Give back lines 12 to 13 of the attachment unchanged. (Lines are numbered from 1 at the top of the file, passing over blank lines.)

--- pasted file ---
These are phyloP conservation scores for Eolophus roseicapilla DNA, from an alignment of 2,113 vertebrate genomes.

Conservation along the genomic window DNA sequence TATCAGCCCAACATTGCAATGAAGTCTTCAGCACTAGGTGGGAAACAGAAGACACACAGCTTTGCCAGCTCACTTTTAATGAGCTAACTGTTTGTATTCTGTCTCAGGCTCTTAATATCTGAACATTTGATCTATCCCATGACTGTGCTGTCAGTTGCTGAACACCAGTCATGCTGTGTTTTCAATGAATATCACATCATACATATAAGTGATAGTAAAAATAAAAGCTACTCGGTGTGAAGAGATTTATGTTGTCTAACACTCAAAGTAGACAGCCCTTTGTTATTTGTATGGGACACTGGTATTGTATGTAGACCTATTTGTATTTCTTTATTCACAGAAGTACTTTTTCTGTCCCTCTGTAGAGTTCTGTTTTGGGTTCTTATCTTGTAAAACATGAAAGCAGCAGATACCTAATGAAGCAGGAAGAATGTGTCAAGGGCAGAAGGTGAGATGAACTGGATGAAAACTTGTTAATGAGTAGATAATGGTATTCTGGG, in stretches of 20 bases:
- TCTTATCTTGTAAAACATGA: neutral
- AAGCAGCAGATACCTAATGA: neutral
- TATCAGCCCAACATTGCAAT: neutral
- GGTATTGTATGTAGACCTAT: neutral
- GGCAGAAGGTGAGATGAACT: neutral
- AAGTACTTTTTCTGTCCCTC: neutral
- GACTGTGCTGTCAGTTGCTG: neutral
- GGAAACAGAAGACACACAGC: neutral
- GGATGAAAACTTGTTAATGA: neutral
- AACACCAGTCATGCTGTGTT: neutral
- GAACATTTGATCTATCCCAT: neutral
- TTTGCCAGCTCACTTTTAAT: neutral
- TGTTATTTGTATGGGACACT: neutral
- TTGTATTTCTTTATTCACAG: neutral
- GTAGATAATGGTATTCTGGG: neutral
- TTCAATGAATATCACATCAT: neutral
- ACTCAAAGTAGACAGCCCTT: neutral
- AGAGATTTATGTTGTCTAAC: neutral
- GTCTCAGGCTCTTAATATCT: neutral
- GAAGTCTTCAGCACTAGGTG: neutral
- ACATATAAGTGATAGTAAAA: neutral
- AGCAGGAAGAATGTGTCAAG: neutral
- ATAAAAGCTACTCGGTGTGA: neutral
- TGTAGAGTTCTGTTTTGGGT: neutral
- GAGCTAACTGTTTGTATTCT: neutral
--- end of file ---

- AACACCAGTCATGCTGTGTT: neutral
- GAACATTTGATCTATCCCAT: neutral